Remote Control Differential Steering

Hello, all. Okay, so I am making a robot with 6 wheels, 4 of which will drive it. I am using two 24V wheelchair motors, with a 12V battery for each of them. I bought an Arduino Uno and this motor controller: How can I connect a remote control (like this one: to the Arduino or controller. I'm going to use differential steering, if it matters. Thanks!

First - you may want to hook those batteries in series, and drive the 24 volt motors with 24 volts; you’ll have much better torque that way. Otherwise, if you insist on using 12 volts for the motors (nothing wrong with that - top speed will be less, of course, and torque will be lower), wire the batteries in parallel to double the current capacity of your battery pack. Make sure you put in proper fuses between the batteries and after the pack (before the motors/driver) on the positive rail - whatever configuration you choose. A short with large 12 volt batteries will start a fire; I have seen small AGM batteries vaporise wires (firecracker-like bang, bright flash, and acrid smoke, with a bit of flame). Batteries can also explode, catch fire, etc. These are not toys.

Regarding the motor controller: Are you aware of what the current needs for your motors are (stall current)? You need to size your controller for the worst-case scenario of the motor being used (worst case being “stalled” - plus 15-20 percent more). If you haven’t done this, you may find out you have wasted money (when your controller dies or explodes due to an excessive current spike). That said, the controller you selected may work ok, but you need to verify what your motors can pull in current when they are stalled. Also note that for that controller, to reach the maximum current level capabilities of the chipset, you -will- need to mount a properly sized (for the thermal load) heatsink onto the chips.

Good luck, and I hope your project works out!

I also forgot this - why I was recommending the battery hookup in the first place (instead of one battery for each motor) - if you hook up a battery for each motor, you will end up having uneven battery levels (that is, one or the other battery will be drained faster than the other). It will mainly depend on how many "left vs right turns" you make; unless you keep it all equal, you will use more on one side than the other - and things will get really wonky. Put the batteries in series or parallel - you won't have that problem.

Back in the late 1970s, Milton Bradley (a toy manufacturer) brought out a programmable toy tank (first of its kind) called the "Big Trak"; I was one of those lucky kids who found it under the christmas tree one year (still have it - plus the dump transport - all still working!). Anyhow, to keep the costs low (because back then, transistors were still fairly expensive - especially when you are churning out toys like this one), they used half-bridges to drive the DC motors in the machine.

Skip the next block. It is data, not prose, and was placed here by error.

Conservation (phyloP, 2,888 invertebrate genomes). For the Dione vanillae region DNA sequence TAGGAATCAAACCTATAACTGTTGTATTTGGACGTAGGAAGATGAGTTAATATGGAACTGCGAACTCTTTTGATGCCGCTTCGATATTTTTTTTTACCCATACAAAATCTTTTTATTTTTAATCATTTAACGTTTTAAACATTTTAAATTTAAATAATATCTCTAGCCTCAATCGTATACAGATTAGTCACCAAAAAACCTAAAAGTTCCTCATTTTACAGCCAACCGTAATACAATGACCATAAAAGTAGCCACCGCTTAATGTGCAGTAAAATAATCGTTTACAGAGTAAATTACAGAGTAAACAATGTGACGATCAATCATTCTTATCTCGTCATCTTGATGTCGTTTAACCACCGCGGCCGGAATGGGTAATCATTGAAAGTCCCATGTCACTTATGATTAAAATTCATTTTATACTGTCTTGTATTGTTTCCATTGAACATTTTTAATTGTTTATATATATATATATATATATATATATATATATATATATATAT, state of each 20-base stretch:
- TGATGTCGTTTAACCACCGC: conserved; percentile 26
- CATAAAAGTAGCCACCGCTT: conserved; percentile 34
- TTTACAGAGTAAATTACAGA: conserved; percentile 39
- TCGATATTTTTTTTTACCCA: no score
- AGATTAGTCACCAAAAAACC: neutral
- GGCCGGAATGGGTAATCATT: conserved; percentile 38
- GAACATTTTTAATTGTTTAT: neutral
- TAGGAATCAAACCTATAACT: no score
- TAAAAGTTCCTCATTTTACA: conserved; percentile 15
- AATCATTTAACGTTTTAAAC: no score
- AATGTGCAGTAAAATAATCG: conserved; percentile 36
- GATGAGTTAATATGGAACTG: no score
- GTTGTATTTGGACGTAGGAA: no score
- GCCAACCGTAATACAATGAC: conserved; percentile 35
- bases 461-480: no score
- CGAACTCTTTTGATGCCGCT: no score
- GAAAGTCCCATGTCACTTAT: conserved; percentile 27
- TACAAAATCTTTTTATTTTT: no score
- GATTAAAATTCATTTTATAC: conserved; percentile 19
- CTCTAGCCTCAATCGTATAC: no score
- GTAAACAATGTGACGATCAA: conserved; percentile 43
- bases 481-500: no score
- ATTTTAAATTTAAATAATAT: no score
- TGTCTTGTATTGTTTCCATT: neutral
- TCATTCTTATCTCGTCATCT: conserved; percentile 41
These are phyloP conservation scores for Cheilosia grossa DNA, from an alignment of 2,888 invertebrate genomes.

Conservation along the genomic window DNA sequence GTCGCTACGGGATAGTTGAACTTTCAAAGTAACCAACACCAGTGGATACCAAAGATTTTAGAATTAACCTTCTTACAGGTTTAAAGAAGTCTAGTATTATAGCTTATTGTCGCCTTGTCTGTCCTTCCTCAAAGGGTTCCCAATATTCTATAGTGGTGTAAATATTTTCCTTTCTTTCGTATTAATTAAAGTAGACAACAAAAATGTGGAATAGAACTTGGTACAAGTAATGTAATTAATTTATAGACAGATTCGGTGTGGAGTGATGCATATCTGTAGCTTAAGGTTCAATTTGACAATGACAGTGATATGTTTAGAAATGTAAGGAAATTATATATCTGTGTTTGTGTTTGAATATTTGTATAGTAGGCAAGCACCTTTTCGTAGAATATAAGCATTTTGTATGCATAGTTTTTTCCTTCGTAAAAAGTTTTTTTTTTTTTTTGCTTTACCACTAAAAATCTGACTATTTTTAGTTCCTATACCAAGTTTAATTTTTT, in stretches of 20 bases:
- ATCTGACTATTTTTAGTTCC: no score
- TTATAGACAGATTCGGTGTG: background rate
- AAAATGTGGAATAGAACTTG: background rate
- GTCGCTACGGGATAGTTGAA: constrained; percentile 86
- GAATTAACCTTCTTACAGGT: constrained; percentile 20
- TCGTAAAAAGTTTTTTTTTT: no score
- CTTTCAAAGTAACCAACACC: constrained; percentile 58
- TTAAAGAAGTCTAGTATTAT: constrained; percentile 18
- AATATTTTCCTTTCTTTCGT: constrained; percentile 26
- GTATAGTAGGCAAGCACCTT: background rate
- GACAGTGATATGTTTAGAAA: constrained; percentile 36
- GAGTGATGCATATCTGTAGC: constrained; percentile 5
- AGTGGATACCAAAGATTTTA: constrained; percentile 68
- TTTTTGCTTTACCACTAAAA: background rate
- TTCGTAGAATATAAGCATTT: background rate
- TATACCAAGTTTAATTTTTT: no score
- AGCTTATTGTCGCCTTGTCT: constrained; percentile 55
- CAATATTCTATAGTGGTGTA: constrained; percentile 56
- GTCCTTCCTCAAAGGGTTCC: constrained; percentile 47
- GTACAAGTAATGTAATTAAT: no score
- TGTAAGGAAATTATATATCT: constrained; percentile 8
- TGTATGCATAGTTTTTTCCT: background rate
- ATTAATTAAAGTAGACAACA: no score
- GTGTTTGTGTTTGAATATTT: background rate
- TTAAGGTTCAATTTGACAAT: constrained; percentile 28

Now - what a half bridge is, is exactly what it sounds like - half of an h-bridge, more or less. You might be wondering how that could work - basically, the motor is placed at the junction of where, in a normal h-bridge, the collectors meet. Except, instead of having the emitters of the bridge go to +V and ground, you have them go to +V and -V! Where did they get the voltages? Well, they had a 6 volt battery on-board made up of 4 D-cells - and split it down the middle, so that there was a middle "ground" reference, and +3 volts on one side, and -3 volts on the other. The motors were 3 volt motors. By activating one or the other transistors, they could get the motor to run in two directions, using only two transistors (again, all to save a penny - well, probably in those days, 50 cents).

Problem was, though, if you didn't program the beast to turn equal amounts left and right, one pair of the batteries would drain more than the other (then later, discharge through both would occur via charging as they tried to naturally level out - it wasn't a great design, but it was cheap!). Ultimately, the batteries would die quickly, and you'd have to have your parents buy you more. That thing could eat batteries like nobody's business! To top it off, a 9V PP3 was used to power the on-board "microcontroller" that you programmed (not cheap, either - but it did last much longer).

Basically - the moral of the story is that powering motors in a differential drive arrangement with separate battery systems is overall a bad idea, unless you absolutely need to do it to save some manufacturing costs (and you don't give a darn that someone else is picking up the tab on the other end).


I believe it's stall current is around 15 amps, with peak around 35. Would this work with those specs? And more what I'm worried about; how will I use a remote control with this setup? Do I even need the motor controller?

The below h-ridge is probably your best deal. Drives two motors of the size you have, and can be controlled via an RC radio receiver.